Beating Back Ebola in DRC: How Philanthropic and Private Support Can End The Crisis
By Busola Saka, communications director, CDC Foundation
It has been five years since the West Africa Ebola epidemic in Guinea, Liberia, Nigeria and Sierra Leone resulted in more than 28,000 cases and 11,300 deaths. Now, the Democratic Republic of the Congo (DRC) is experiencing the world’s second-largest Ebola epidemic in history with nearly 2,200 lives lost since the outbreak was declared in August 2018. The risk of spread to neighboring countries remains high.
While progress has been made, this outbreak will continue to burn and pose health, security and economic risks to the world. Now is the time to tip the scales of the outbreak and wipe out the last cases as well as strengthen public health systems for the future. To do so, it is critical that all sectors―the public, philanthropic and private―mobilize together to beat this crisis.
DRC needs urgent support to beat back Ebola
Since Ebola was discovered in 1976, there have been 28 outbreaks worldwide and 10 in DRC alone—more than any other country. In addition to the current outbreak continuing to play out, there will be lasting consequences to this epidemic once it ends.
To aid the DRC response, the Centers for Disease Control and Prevention (CDC) has requested the CDC Foundation mobilize $15–$20 million to extend the agency’s response working with officials from DRC and other partners.
“The Ebola outbreak in DRC is dynamic, and we cannot afford to let our guard down despite the reported decline in cases,” said Henry Walke, MD, MPH, CDC’s Ebola Response incident manager. “We are closely monitoring the situation and using all available resources―including support from the CDC Foundation and its partners―in the most efficient and effective way possible, to stop the outbreak and strengthen health systems in DRC.”
Governments have unique capacities and limitations, and therefore are not able to address all the challenges and needs in tackling outbreaks. This is where the flexibility and speed of the philanthropic and private sectors can have greater impact.
“I have worked in government, including at CDC, and I know that governments are essential in tackling a health threat like Ebola,” said Judy Monroe, MD, president and CEO of the CDC Foundation. “But I also know that governments have challenges with how fast funding is available, whether enough funding will be available in the timeframe needed to meet emerging and urgent needs, and how that funding can be spent. That’s why flexible philanthropic and private sector support is imperative.”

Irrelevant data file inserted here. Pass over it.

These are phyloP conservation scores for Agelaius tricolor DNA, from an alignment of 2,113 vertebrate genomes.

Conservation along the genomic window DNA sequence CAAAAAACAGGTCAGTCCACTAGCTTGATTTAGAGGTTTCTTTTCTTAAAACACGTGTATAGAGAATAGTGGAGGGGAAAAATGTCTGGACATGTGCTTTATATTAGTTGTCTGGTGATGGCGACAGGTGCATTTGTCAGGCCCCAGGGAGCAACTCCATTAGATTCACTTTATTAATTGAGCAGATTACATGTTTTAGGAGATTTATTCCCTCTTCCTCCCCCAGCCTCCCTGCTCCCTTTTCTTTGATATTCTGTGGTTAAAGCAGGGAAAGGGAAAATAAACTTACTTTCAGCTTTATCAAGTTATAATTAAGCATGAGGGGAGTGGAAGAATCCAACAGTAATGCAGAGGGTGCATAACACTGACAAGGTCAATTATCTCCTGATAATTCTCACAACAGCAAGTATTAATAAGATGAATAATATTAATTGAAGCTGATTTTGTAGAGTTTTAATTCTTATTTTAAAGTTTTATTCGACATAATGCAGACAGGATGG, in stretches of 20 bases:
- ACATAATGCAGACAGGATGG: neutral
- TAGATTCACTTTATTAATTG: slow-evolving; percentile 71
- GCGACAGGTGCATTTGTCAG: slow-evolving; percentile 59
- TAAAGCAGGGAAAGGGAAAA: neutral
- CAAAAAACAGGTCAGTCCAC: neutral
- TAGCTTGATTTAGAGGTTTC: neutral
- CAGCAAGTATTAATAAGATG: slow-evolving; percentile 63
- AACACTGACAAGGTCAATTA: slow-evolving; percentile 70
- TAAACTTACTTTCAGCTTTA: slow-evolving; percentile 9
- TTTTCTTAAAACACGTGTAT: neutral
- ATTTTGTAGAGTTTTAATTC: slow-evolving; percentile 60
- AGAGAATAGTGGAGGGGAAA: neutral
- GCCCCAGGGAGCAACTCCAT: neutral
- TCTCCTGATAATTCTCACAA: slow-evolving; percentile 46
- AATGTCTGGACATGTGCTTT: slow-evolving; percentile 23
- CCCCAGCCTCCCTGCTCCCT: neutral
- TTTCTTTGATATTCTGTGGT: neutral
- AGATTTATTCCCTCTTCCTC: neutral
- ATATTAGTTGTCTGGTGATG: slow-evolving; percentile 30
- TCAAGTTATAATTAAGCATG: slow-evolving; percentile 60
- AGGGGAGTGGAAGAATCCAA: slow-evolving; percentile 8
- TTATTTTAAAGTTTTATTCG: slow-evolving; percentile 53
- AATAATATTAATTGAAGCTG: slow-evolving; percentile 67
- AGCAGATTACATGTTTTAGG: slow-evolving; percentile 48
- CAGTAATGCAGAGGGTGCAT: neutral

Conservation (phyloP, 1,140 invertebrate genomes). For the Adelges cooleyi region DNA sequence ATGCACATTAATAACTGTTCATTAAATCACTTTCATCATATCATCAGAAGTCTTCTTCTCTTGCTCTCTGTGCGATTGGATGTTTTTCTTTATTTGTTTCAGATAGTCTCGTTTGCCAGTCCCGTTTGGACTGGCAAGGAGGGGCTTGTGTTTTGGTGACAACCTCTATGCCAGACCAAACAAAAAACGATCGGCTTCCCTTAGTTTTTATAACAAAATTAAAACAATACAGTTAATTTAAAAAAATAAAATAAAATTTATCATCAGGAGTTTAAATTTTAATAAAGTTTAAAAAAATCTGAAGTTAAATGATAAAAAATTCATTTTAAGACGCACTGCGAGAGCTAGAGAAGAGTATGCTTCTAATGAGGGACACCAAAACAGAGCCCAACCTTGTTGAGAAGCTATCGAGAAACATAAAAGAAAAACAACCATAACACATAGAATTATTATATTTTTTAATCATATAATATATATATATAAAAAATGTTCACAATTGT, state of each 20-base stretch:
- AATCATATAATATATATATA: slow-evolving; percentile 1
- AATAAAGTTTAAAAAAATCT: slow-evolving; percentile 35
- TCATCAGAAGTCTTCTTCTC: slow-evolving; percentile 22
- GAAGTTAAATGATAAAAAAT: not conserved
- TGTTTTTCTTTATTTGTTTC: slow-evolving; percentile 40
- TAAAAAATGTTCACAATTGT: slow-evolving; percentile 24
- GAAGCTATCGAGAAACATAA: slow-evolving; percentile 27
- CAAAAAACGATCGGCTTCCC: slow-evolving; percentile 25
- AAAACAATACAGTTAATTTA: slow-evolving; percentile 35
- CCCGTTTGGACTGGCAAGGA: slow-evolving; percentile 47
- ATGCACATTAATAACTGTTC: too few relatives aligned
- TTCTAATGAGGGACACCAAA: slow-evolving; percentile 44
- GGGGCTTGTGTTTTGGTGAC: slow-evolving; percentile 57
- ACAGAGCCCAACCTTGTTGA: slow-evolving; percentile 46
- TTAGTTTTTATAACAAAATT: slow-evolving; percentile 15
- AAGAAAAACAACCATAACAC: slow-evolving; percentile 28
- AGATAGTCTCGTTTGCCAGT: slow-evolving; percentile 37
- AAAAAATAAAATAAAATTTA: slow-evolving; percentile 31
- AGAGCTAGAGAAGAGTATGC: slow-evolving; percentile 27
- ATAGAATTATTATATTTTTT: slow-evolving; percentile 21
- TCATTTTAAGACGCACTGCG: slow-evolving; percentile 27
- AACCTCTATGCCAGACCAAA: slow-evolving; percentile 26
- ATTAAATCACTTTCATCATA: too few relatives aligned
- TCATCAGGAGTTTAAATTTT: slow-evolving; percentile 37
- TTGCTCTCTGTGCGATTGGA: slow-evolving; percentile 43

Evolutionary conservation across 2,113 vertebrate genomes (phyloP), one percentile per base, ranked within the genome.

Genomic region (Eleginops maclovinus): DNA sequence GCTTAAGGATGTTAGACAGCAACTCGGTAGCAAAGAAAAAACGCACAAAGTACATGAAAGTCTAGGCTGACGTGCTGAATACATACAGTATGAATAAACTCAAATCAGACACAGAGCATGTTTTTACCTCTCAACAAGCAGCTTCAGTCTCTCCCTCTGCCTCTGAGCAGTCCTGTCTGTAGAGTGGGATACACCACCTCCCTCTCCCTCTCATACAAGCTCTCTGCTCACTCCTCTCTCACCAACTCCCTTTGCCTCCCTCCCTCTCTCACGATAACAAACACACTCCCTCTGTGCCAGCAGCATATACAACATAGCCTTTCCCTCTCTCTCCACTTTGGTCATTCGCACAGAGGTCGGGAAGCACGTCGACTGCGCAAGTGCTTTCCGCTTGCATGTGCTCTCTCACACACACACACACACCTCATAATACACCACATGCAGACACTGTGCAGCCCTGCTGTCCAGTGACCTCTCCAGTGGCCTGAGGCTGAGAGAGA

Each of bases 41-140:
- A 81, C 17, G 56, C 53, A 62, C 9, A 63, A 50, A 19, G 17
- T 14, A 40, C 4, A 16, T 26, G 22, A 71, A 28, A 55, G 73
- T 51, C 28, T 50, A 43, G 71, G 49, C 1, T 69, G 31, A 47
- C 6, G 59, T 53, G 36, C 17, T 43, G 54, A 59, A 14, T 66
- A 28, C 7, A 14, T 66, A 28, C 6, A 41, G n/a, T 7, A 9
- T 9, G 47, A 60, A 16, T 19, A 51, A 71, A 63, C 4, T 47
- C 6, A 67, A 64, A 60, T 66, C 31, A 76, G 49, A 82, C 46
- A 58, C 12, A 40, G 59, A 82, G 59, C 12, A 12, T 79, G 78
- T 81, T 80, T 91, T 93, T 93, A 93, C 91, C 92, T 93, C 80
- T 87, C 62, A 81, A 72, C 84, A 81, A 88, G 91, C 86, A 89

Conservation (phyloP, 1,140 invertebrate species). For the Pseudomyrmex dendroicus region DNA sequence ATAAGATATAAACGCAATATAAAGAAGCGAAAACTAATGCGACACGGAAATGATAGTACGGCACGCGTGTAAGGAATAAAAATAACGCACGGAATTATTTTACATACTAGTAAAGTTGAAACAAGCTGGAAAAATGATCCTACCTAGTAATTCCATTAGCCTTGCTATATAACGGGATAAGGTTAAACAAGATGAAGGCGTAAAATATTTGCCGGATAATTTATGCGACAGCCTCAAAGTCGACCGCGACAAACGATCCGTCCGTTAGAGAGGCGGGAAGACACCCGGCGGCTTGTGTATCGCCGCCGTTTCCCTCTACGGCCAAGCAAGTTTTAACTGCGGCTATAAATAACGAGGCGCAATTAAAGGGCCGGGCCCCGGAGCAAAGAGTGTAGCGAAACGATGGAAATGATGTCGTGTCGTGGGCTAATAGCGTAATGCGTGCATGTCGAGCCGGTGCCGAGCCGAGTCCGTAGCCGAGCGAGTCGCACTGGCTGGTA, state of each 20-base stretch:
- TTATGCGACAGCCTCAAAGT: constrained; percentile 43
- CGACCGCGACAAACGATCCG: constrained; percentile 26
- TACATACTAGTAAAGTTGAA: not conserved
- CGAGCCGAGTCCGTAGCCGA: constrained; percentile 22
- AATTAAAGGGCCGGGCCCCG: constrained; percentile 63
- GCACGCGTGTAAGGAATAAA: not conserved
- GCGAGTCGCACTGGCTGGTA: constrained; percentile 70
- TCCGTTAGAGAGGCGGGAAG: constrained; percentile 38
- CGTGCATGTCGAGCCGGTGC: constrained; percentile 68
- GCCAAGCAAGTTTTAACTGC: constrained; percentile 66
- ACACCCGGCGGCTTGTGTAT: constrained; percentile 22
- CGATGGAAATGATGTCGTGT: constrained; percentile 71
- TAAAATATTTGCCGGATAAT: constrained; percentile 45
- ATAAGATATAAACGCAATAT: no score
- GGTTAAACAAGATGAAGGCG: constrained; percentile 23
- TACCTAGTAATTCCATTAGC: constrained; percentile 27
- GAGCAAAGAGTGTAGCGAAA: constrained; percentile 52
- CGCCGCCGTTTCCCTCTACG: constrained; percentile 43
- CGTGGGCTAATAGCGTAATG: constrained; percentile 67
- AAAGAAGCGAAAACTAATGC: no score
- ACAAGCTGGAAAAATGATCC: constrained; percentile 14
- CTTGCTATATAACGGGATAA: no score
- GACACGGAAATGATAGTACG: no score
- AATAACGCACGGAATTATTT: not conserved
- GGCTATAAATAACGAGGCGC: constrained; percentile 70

Today, there are many urgent needs that must be met to stem the crisis, such as hiring contractors and field staff to conduct critical interventions like contact tracing, Ebola vaccination and surveillance. Additional support is needed to conduct urgent operations research to inform current medical care and public health efforts for Ebola survivors. In addition, essential response items and services are needed, including communications technology, lab equipment and supplies, generators, motorcycles and travel support.
Building on lessons from the West Africa Ebola response
The CDC Foundation learned valuable lessons during the 2014–2016 West Africa Ebola outbreak, including the need for resource mobilization and the importance of collaboration among all sectors to stop an outbreak. The Foundation also learned how fragile gains will be if the systems in place aren’t sustained or improved. It is crucial to apply these lessons to contain the Ebola epidemic in DRC as well as turn back future outbreaks, so that the progress made isn’t in vain.
During the 2014–2016 outbreak, the CDC Foundation—through financial support from philanthropic, private sector and individual partners—provided vital resources ranging from personal protective equipment to thermal scanning thermometers to health worker training to vehicles to emergency operations centers in Guinea, Liberia and Sierra Leone to support CDC’s prevention, detection and containment efforts. Recovery efforts remain strong five years later, and these countries are now better prepared to fight future outbreaks.
CDC and the CDC Foundation are looking for similar success in DRC to what was accomplished with partners on the ground in West Africa.
“CDC has called on the CDC Foundation again to help mobilize support to tackle this outbreak and prepare DRC and surrounding countries for future outbreaks, which we know will occur if we don’t act now,” said Monroe.
Featured Photo and Video courtesy of Gail McCabe, CDC and CDC Foundation.